Review: In The Red And Brown Water

By John Nathan, October 23, 2008
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The Young Vic, London SE1

Last year young American Tarell Alvin McCraney made an astounding Young Vic debut with The Brothers Size, his lyrical sibling play set in Louisiana.

McCraney uses Nigerian Yoruba traditions to tell American stories. His latest offering, which is in fact the prequel to the The Brothers Size, depicts Louisiana's post-Hurricane Katrina floodplain by turning the Young Vic's main auditorium into what looks like a circular swimming pool. Yet when, in Walter Meierjohann's beautifully performed and bravely staged production, the cast splash into their performances, the water is revealed to be only ankle-deep.

The focus here is on Oya (Ony Uhiara) an athlete who refuses a scholarship from the state university to stay with her ill mother. It is a decision that keeps her locked into the poverty that traps an entire community, where having a baby is the only alternative to doing nothing. And so Oya is left desolate when neither Ashley Walter's swaggering Shango and Javone Prince's homely Ogun manage to impregnate her.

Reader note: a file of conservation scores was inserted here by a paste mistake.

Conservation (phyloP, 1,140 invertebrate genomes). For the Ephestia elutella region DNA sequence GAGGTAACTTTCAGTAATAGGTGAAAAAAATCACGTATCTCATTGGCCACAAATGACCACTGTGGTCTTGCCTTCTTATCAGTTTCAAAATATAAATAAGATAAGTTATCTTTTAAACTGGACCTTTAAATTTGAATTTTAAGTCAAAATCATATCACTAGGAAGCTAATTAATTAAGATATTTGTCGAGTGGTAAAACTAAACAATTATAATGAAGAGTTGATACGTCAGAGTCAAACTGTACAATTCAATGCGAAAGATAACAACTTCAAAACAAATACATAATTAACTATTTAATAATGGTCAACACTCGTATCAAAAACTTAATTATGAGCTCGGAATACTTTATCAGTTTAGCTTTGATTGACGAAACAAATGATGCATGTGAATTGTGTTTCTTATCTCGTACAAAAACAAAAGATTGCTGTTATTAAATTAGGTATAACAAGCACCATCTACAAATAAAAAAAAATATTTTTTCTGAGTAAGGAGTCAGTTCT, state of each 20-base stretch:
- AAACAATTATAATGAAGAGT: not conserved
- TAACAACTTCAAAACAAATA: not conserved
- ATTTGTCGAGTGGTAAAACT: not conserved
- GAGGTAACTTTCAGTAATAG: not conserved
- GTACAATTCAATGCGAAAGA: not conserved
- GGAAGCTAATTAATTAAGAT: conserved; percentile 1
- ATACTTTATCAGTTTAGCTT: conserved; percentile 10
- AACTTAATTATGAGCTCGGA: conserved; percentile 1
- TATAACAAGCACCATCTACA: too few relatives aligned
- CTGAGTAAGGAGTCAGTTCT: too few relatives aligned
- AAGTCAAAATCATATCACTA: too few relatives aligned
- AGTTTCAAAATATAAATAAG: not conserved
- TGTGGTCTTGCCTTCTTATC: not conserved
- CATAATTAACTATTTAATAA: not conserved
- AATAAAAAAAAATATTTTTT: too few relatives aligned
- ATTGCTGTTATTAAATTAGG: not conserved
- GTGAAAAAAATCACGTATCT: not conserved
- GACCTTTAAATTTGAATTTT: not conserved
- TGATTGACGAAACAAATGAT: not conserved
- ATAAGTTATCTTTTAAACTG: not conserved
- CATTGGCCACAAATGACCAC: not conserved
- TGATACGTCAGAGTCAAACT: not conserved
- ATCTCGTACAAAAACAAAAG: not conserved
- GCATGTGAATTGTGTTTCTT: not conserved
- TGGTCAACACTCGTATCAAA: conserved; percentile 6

Much of what made The Brothers Size so triumphant is present here, notably the wit and affection that is becoming McCraney's trademark, and that the cast speak their own stage directions, which gives the sense of a story being told as well as acted.

Following an encouraging first act, the plotting fizzles out in the second act. Still, McCraney, who has been adopted by the RSC as its international playwright in residence, is clearly fulfilling the promise of a huge talent.

(Tel: 020 7922 2922)

    Last updated: 10:34am, October 23 2008